This blog has been discontinued. See Adam Gonnerman for all future posts.

Tuesday, September 15, 2020

The Premise & The Promise

via Instagram
When people told me that there would be a lot of reading in seminary. They were not kidding. Fortunately, I love reading, and I love the subject matter. In particular, right now I'm taking a Unitarian Universalist History course through Starr King School for the Ministry, and the book I just finished yesterday was "The Premise & The Promise: The Story of the Unitarian Universalist Association,' by Warren R. Ross. 

Reading 'The Premise & The Promise' I found myself glad that I read 'A Documentary History of Unitarian Universalist: Volume Two' beforehand. Although reading both together would have made sense, I think that having taken in what people were writing closer to the events when they happened gave me better perspective on the history since consolidation. Speaking of which, this is the book that finally explained to me the difference between 'merger' and ‘consolidation.' Other history I've read mentioned it but never bothered to go into details. At the same time, I feel that 'Premise' is an odd mix of rose-colored glasses and frank discussion of events.

The rosiness shows itself in the onward and upward vibe I got any time Warren R. Ross, the author, discussed the future. Having been published in 2001, and with 19 years of perspective, not all of that has held up so far. He seemed particularly optimistic about YRUU (Young Religious Unitarian Universalists), a program that would be dissolved only 7 years after publication. The tinge of positivity peeked through in some of the racial justice commentary, but perhaps that was just hope.

It continues to be troubling to me that the issue of racial justice, and the call to embrace anti-racism, seems to make so little progress over time among us. Between this book and the aforementioned documentary history, I at least feel as though some of the reaction to The Gadfly Papers makes a little more sense. I can understand how some whites of the Boomer generation, having experience the empowerment fiasco of the 60s, and the bitterness between BAC and BAWA, might feel like this is a direct continuation of that fight. Perhaps it is, but I see a difference as well.

We now have a more fully developed concept of covenant, and years of work have gone into informing UUs of anti-racist principles and concepts. There are also new generations at work. Gen X, Millennials, and the upcoming Gen Z folks did not experience that controversy directly, and we do not share all the same preconceptions of prior generations regarding what UUism 'should be.' Hopefully this shift in demographics will open doors to widening our welcome and improving how we interact with one another.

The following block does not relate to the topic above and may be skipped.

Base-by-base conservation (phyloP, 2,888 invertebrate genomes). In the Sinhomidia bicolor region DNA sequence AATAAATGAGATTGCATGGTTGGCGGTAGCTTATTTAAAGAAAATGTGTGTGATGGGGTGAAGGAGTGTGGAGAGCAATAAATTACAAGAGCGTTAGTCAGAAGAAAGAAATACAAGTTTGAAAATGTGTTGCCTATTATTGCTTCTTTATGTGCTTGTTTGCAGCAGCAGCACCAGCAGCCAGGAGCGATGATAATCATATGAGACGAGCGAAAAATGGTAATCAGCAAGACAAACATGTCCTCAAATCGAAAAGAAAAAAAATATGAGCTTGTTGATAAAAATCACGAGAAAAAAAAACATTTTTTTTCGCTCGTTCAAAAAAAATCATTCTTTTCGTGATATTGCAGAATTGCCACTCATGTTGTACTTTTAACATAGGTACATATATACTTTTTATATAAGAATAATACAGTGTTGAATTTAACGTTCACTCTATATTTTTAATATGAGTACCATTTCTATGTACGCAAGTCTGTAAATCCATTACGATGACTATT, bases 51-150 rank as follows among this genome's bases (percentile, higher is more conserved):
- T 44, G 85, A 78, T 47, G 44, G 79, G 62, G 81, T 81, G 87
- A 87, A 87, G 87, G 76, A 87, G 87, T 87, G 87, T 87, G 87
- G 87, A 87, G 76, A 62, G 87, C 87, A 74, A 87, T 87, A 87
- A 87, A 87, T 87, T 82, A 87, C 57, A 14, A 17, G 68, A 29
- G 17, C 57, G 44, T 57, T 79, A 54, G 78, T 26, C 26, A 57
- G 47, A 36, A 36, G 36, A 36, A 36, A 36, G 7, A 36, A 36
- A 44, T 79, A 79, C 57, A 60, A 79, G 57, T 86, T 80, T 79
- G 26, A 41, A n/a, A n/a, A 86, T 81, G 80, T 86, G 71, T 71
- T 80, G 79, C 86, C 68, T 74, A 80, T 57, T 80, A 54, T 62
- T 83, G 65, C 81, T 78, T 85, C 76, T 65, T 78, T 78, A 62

On a completely separate note, there is a small mystery I’ve been trying to solve for myself for a few years now, and with 'Premise' I found a new trail for resolving it. It's my understanding that there were Universalist churches that opted out of the consolidation, going it alone afterwards without connection to the Unitarian Universalist Association. Some sources indicate that there were several, others a few, but nothing solid in terms of numbers. I've been left with the impression that they were rural churches that have likely faded out of existence. Oddly enough, it was a marginal note in my used copy of 'Premise' that provided a small lead. On page 28, the text reads:

“While there were, inevitably, instances of disagreement, expressions of fears and concern, as well as clashes of personalities, nothing except the debate about the wording of the Principles came even close to aborting the process. The final vindication was that only five congregations refused to go along with consolidation — and all but one came on later.”

That really didn’t sound right, based on what I’ve gleaned in the past from reading and conversations. In the margin, a previous owner of my copy of the book wrote ‘Jersey Universalist Church?” Finally, I had a name! A little internet searching and I arrived at a post from last year on Rev. Scott Wells’ blog:

“I first learned of the Jersey church back in the 1990s but it wasn't a member of the UUA but the National Association of Congregational Christian Churches. Here it is in the 1998 NACCC yearbook, under Pataskala, Ohio. Several Universalist churches became members of the NACCC instead of the UUA, but none with the word Universalist in their names remain today, Jersey included.”

I have reached out to Rev. Wells about this topic, and hope that he can point me in the right direction to obtain more details. I’d like to know about as many such churches as I can find, and ascertain their current status. They could still exist, and I'd be fascinated to learn their history since that time.